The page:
Factors affecting the dispersal of the invasive ladybirds Coccinella septempunctata and Harmonia axyridis

Jeffries, Daniel Lee

Biological sciences
June 2011

Thesis or dissertation

© 2011 Daniel Lee Jeffries. All rights reserved. No part of this publication may be reproduced without the written permission of the copyright holder.

Biological invasions can have deleterious impacts on native ecosystems, but also offer opportunities for studying evolution. A fundamental question in invasion biology is: what factors are important determining invasion success? Dispersal is essential to the establishment and persistence of populations in heterogeneous environments. This thesis investigated dispersal for its importance in invasions in two ladybirds, Harmonia axyridis (Pallas) and Coccinella septempunctata (L.) (Coleoptera: Coccinellidae). The effects of abiotic and biotic factors on ladybird aerial densities (AD) were investigated using Vertical Looking Radar, a tool which allows for detailed observations of high altitude coccinellid flight for the first time. Temperature was found to be the strongest predictor of AD, wind speed had a negative relationship with AD and aphids had no significant predictive effect. Comparison of H. axyridis distribution and topographical distribution of temperature and wind speed in the U.K. suggests that unfavourable meteorological conditions, for example over the Pennines and Cambrian Mountains, may act as a barrier to dispersal; slowing the spread of the H. axyridis in the U.K. To investigate characteristics of ladybird flight in controlled conditions, a novel in vitro flight test method was designed. This successful method was used to test the hypothesis that increased dispersal ability at range expansion boundaries will be selected for. No significant difference in flight time was found between native and invasive H. axyridis populations. An explanation may be the trade off between dispersal ability and fecundity at range expansion boundaries, which warrants further investigation. The results presented in this thesis add to our understanding of dispersal ability in coccinellids and could be used to help predict future spread of invasive ladybirds. Future work should investigate the potential trade off between dispersal ability and fecundity at range expansion boundaries and whether phenotypic plasticity in dispersal is a predisposition to invasion success.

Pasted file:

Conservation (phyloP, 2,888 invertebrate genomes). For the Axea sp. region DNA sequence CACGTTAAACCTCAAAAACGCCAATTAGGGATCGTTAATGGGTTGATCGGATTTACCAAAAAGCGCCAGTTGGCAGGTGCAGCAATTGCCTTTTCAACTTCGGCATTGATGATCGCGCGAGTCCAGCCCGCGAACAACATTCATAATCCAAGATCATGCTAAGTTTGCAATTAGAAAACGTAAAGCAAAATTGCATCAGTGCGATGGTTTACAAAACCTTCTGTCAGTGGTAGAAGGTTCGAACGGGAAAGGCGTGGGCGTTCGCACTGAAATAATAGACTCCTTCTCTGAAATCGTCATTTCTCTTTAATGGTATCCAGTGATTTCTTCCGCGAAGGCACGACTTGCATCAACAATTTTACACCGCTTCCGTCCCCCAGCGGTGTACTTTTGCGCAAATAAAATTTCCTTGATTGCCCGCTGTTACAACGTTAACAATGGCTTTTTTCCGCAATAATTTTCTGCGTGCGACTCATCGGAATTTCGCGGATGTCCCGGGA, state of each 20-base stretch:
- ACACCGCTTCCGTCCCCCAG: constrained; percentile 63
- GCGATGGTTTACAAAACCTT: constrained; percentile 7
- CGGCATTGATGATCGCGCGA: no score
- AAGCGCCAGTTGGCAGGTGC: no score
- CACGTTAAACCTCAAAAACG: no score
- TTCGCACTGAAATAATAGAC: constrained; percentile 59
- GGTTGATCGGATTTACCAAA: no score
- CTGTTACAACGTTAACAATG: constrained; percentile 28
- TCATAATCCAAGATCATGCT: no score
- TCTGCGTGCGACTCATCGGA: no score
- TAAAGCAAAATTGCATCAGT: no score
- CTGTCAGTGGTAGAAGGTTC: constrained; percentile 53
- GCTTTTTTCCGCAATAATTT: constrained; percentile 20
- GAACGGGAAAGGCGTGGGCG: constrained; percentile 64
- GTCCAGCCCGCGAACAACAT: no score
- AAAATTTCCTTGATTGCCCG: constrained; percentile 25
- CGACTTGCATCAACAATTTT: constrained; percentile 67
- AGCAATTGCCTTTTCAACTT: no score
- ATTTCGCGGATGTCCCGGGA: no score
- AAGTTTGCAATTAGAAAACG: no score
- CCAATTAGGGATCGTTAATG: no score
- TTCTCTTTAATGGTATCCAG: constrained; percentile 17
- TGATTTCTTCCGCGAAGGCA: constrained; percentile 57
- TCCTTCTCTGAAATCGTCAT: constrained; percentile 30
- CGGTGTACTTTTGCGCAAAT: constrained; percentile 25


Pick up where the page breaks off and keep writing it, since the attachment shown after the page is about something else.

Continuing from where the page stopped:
Department of Biological Sciences, The University of Hull
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